April 11, 1994 marked the actual day the implementation of the 1994 Genocide against the Tutsi officially rolled out after it had become apparent that the International Community was not interested in stopping the killings.
Though the killings had begun on April 7 and representatives of international organisations and diplomats were aware of what was going on, the international community took a blind eye of the developments in Rwanda and it was on April 11 that the genocidal government rolled out the full scale implementation of the genocide.
Speaking about the role of international community in the genocide perpetrated against the Tutsi on Saturday, the Minister of Justice and Attorney General Johnston Busingye said that representatives of the international community in Rwanda knew that the genocide was very likely because the evidence was there for all to see.
“They knew the stakes were very high. There was a lot of evidence that the genocide would happen or at least a massacre on a mass scale would happen,” Minister Busingye said, giving an example of caches of weapons and written evidence that a genocide had been planned.
“The international community failed to prevent or failed to stop the genocide when it started,” Busingye said on Rwanda Television, pointing out that it was the failure to prevent or later on stop the genocide that many refer to as the failure of the international community.
Minister Busingye recalled that it took a long time for the international community to come to a conclusion that what was happening in Rwanda was a genocide, taking up until July 1994 to the countries to reach a consensus yet right in Kigali, there was no effort to stop the access to the caches of weapons.
Despite all the evidence warnings, Busingye said the United Nations could not expand the mandate of its peacekeeping mission in Rwanda (UNAMIR) to give them the powers to take robust action to stop the killings or distribution of weapons and force where necessary.
When Belgian troops pulled out of ETO Kicukiro, leaving thousands of helpless Tutsis to be butchered by Interahamwe militias, it was evident that the international community had let down the country, leaving thousands and thousands to be killed in cold blood.
Busingye said that the act of abandoning the refugees at ETO Kicukiro directly led to their murder. They were in a position where they could have been protected by they were left to die by the withdrawal of the troops, despite calls by the commander of the UN forces at the time.
“The inability to act was a major problem during the genocide,” Busingye said, adding that the abandonment of thousands of people at ETO Kicukiro is a grim example of how the international community let the victims of the genocide against the Tutsi down
The former Prosecutor General and current Speaker of the East African Legislative Assembly (EALA) Martin Ngoga also concurs with Busingye.
“The decision to withdraw Peacekeepers after they had created a false Impression of safety remains on the first page of betrayals of all time. There is Onus to be discharged in the UN Court. It is akin to luring into death trap,” says Ngoga.
Below is a chronology of events that characterised April 11, 2019 (Source: CNLG)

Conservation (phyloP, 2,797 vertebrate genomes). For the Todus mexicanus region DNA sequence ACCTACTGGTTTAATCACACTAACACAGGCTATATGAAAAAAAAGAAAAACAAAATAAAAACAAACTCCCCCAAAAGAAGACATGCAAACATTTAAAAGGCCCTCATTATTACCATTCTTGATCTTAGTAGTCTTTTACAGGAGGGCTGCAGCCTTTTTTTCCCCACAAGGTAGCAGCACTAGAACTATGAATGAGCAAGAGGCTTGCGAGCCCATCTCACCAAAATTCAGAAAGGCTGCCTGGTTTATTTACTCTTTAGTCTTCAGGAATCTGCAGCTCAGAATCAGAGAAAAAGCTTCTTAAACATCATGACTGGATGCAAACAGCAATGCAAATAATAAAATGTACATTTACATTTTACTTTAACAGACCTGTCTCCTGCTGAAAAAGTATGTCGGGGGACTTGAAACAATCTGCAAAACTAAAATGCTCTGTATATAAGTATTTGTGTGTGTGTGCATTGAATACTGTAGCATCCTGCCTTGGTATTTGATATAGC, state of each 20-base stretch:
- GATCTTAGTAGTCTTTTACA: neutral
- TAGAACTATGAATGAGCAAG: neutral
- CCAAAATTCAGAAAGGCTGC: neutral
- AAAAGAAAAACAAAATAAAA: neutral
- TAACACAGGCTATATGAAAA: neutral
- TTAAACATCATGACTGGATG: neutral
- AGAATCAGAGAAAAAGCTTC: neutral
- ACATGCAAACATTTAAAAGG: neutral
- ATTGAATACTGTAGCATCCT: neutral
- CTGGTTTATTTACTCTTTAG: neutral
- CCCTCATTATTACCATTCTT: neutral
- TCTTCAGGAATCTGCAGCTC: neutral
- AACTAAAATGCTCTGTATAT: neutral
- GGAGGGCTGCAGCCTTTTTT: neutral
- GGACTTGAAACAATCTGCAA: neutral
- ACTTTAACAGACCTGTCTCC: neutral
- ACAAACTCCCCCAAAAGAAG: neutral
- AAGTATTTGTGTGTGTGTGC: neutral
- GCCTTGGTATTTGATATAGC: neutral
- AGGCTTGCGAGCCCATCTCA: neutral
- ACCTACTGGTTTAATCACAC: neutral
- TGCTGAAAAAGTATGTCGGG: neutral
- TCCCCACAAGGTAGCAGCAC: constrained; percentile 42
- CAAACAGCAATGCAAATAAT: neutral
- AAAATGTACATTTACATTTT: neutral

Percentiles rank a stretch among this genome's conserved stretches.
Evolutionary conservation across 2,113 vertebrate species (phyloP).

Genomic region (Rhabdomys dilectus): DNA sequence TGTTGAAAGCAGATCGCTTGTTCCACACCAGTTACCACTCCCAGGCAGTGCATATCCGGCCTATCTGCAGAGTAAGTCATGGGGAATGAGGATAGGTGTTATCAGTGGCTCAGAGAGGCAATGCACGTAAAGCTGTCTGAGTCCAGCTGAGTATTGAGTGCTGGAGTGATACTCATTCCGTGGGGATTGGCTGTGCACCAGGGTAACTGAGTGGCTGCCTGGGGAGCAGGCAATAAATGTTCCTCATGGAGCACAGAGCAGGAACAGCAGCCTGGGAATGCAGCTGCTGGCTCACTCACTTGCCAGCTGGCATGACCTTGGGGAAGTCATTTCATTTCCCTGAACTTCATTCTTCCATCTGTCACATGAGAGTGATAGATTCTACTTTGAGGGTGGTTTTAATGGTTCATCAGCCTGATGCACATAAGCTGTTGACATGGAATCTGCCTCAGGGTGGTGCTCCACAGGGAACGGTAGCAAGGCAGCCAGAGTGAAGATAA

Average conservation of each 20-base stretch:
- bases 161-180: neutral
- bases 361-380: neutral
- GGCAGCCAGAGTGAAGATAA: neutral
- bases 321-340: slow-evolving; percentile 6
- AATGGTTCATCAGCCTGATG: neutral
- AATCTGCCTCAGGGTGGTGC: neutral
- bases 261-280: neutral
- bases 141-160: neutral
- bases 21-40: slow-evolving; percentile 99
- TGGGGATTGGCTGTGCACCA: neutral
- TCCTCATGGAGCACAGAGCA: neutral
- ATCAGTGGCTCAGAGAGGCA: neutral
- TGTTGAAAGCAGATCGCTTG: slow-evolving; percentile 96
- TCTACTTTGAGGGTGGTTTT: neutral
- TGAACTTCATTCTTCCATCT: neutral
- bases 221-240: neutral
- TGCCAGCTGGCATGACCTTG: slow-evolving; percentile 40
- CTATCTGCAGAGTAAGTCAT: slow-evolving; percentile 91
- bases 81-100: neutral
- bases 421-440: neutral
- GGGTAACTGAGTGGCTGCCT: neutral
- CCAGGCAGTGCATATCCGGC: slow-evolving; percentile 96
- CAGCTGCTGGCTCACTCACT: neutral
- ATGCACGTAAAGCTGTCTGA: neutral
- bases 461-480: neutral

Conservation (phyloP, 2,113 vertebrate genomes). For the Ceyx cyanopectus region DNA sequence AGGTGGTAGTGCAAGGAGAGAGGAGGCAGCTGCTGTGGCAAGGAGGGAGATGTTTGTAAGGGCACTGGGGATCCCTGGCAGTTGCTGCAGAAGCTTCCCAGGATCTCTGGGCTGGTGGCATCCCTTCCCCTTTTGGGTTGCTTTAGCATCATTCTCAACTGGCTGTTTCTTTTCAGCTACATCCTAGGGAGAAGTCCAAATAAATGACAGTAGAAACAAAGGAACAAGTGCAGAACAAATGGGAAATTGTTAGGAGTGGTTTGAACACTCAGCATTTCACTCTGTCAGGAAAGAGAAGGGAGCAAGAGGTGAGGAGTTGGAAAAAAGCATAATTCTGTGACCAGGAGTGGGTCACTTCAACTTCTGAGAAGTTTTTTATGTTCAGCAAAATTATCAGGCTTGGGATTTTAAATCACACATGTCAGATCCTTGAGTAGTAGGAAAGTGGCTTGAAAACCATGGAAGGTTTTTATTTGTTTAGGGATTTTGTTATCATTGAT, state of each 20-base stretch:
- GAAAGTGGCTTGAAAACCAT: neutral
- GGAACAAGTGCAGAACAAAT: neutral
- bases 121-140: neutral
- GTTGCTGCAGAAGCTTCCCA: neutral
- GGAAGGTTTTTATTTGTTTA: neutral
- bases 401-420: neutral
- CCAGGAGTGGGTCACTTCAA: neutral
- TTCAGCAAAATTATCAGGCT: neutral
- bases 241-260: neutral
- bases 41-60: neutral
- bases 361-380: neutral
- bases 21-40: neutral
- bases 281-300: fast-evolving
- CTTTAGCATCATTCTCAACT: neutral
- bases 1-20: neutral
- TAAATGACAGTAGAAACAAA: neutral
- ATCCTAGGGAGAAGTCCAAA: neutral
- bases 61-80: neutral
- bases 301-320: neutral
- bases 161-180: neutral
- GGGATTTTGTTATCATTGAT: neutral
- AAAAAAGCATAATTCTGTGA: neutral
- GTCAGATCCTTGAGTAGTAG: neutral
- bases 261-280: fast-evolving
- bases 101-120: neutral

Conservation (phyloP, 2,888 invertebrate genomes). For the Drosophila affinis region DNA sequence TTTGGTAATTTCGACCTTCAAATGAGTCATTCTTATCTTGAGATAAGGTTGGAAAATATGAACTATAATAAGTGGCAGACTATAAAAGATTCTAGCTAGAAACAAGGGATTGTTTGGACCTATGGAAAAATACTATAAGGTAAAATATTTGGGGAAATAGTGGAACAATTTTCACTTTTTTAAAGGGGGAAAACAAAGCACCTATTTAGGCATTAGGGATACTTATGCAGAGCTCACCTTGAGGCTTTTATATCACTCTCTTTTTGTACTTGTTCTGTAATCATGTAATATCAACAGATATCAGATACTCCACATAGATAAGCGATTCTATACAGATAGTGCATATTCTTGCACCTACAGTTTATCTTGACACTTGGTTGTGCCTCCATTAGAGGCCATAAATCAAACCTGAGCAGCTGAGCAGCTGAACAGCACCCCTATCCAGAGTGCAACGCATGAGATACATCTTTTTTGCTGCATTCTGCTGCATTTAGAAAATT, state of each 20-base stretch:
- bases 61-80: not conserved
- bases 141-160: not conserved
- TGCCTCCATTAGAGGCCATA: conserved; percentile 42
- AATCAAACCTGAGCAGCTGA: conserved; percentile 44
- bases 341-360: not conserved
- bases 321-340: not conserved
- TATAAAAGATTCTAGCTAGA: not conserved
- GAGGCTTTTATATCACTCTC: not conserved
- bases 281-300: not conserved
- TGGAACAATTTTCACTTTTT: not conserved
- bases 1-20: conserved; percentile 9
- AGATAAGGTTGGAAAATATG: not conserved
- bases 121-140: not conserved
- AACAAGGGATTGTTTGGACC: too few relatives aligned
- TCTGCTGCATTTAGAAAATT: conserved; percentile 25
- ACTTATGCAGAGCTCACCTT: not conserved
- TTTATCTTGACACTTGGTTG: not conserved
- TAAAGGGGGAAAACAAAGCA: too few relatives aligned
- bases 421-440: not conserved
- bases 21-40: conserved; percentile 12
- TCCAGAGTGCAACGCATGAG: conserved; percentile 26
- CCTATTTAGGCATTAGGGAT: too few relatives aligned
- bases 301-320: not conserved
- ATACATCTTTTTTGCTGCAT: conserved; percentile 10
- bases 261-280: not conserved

The following developments as provided by the National Commission for the Fight against Genocide (CNLG) took place on April 11, 1994. The details show how the genocide was planned and executed.
On this day, the Belgian contingent withdrew from ETO Kicukiro, abandoning over 10, 000 refugees who had sought refuge at the college.
Carnage in Kicukiro and Nyanza
The Official Technical School of Kigali, in ETO acronym, was managed by the Salesian Fathers. Since 1963 the Tutsi had taken refuge there and were well received and assisted.
As soon as the Tutsi took refuge there on April 8, 1994, gathered in the same place, they were shot, in particular they were shot with arrows, until April 11, 1994 where they were brought to the place named Nyanza of Kicukiro where they were systematically massacred.
In 1994, within the ETO compound, there was a post of UNAMIR troops who had come in the framework of peacekeeping that is why the Tutsis took refuge there in large numbers, hoping to be protected by these well-armed UN soldiers.
Afterwards, UNAMIR abandoned them in the hands of Interahamwe and soldiers ready to massacre them on April 11, 1994. Colonel Rusatira Leonidas brought in numerous soldiers who prevented the Tutsis from fleeing to join the CND, the Parliament; the Tutsi were killed little by little from SONATUBES, on the way towards Nyanza de Kicukiro where they were brought to be exterminated there with grenades before the Interahamwe strip the victims and finish those who were still breathing.
The Belgian contingent stationed at ETO was led by Lieutenant Luc Lemaire, himself commanded by Lieutenant-Colonel Dewez, himself under the responsibility of Colonel Luc Marshall Deputy of General Romeo Dallaire, the commander of the UNAMIR. They were the first to be held responsible for the massacre of 2,000 killed on April 11, 1994.
Massacres at Kiziguro Roman Catholic Church
From 7 to 10 April 1994, the Tutsi, coming from different localities, began to take refuge in the parish of Kiziguro where they were told that they were going to be protected there but it was a question of letting them gather in large number because on April 11, 1994 they were killed, the massacres lasted from 10 am to 4 pm.